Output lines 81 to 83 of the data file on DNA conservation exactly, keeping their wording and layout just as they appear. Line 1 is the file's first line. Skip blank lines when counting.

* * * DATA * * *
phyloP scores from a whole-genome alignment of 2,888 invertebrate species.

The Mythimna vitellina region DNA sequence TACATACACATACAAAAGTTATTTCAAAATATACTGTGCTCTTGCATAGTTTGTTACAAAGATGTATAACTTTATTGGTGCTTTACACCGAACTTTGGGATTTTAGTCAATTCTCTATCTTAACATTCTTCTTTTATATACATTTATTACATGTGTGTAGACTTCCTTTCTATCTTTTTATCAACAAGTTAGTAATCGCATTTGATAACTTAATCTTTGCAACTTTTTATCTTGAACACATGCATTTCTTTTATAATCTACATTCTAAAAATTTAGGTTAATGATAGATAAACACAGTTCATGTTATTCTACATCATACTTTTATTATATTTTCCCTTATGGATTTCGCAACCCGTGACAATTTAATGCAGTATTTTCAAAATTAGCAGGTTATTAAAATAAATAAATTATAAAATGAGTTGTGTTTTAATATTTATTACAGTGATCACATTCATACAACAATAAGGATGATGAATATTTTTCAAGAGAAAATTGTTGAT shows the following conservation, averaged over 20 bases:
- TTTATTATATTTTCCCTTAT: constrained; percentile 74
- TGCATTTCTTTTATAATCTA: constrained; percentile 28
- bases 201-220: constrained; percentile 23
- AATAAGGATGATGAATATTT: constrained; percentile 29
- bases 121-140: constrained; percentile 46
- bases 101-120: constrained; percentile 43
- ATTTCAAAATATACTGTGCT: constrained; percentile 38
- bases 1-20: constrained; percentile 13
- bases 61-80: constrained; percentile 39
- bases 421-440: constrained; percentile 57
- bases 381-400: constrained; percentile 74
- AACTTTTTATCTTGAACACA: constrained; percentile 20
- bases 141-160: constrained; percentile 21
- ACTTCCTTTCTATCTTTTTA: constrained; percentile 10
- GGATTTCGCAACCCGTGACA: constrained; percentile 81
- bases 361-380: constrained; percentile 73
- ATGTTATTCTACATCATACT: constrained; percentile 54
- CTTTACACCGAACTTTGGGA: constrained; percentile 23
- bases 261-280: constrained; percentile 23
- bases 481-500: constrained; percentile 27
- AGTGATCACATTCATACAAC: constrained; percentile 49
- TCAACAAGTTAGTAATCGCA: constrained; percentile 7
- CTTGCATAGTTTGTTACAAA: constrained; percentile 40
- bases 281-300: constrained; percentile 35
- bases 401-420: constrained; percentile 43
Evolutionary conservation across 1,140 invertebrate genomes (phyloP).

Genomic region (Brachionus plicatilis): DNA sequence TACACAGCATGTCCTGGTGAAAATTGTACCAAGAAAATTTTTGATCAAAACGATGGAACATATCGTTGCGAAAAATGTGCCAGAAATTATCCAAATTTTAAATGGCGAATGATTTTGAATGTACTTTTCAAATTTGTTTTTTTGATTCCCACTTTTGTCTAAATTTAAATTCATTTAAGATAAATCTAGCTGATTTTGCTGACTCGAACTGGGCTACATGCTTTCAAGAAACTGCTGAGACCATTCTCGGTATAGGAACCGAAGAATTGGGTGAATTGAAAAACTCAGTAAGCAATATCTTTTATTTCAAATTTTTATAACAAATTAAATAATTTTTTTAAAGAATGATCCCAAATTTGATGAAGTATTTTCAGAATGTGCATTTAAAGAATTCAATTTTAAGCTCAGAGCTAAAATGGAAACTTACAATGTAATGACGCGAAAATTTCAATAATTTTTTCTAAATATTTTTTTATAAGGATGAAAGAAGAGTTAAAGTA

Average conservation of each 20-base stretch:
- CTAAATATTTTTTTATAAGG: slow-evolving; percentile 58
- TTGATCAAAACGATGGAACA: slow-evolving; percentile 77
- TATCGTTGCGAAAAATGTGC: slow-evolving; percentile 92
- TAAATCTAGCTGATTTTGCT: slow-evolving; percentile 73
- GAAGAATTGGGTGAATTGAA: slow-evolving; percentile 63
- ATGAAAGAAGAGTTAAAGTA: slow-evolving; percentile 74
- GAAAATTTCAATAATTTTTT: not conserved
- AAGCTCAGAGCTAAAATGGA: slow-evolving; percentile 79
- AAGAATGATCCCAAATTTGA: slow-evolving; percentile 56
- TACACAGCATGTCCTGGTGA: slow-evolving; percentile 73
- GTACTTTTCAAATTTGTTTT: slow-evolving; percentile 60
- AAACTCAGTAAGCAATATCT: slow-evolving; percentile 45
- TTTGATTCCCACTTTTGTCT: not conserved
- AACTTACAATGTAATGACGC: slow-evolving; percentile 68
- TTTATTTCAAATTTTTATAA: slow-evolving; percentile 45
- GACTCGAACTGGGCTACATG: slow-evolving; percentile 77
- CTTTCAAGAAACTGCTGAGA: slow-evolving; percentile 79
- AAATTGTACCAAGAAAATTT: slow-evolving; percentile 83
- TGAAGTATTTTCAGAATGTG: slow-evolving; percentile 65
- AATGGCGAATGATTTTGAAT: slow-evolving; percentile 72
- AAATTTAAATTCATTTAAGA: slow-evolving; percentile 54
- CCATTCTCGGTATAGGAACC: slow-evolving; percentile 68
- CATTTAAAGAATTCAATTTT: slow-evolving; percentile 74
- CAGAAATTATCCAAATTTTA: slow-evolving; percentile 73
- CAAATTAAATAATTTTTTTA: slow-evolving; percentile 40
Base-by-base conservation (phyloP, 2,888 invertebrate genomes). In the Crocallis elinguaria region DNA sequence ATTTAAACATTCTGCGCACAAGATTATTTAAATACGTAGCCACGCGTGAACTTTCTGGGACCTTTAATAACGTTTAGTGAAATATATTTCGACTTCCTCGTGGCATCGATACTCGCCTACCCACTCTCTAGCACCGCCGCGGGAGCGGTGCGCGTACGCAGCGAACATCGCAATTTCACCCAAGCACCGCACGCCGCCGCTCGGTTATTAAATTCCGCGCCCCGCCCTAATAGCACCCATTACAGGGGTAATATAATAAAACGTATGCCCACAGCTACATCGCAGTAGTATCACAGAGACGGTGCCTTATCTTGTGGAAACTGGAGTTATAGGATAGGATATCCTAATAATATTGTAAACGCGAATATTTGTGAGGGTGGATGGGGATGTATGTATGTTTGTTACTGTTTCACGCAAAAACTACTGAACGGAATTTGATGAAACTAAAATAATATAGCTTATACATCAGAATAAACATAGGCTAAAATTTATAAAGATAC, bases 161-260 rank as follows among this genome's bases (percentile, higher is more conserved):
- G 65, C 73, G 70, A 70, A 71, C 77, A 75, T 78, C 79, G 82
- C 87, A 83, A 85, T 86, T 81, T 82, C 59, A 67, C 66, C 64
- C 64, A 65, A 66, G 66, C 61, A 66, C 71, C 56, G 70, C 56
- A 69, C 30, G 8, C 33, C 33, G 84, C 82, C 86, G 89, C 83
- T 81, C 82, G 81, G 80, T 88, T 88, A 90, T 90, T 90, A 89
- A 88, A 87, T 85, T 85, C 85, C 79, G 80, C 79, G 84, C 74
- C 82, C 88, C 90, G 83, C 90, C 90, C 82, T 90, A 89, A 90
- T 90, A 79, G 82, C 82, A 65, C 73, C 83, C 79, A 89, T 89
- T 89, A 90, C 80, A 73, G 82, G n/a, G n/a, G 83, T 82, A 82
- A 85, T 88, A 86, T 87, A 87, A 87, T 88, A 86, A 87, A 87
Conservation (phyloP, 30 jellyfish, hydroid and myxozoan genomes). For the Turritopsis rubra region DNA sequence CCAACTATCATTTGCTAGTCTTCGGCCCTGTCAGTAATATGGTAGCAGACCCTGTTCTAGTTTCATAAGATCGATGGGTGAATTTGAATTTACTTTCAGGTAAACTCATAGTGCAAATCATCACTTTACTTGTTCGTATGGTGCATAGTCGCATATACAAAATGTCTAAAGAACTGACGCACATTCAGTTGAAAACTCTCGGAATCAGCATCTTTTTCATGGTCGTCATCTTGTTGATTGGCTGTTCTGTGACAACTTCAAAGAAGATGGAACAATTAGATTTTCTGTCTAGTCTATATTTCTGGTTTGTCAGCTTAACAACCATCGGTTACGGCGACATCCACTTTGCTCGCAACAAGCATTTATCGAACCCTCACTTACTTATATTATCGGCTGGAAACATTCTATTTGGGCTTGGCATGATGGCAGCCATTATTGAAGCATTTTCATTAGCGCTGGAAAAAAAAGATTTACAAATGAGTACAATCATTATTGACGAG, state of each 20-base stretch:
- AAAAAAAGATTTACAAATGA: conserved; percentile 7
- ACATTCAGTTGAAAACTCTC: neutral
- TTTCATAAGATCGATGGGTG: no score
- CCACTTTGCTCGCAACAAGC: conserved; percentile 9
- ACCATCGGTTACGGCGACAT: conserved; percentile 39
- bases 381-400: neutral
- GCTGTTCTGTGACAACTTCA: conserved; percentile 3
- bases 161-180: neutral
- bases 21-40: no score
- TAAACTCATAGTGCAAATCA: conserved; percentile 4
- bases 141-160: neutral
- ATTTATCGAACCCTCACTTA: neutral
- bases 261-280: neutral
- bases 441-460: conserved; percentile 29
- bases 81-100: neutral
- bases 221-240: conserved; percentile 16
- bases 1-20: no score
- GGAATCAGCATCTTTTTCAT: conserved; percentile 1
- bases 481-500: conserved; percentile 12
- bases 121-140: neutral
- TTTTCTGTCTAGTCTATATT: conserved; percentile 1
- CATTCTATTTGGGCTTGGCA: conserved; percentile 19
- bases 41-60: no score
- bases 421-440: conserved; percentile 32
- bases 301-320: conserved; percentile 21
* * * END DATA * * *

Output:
- bases 441-460: conserved; percentile 29
- bases 81-100: neutral
- bases 221-240: conserved; percentile 16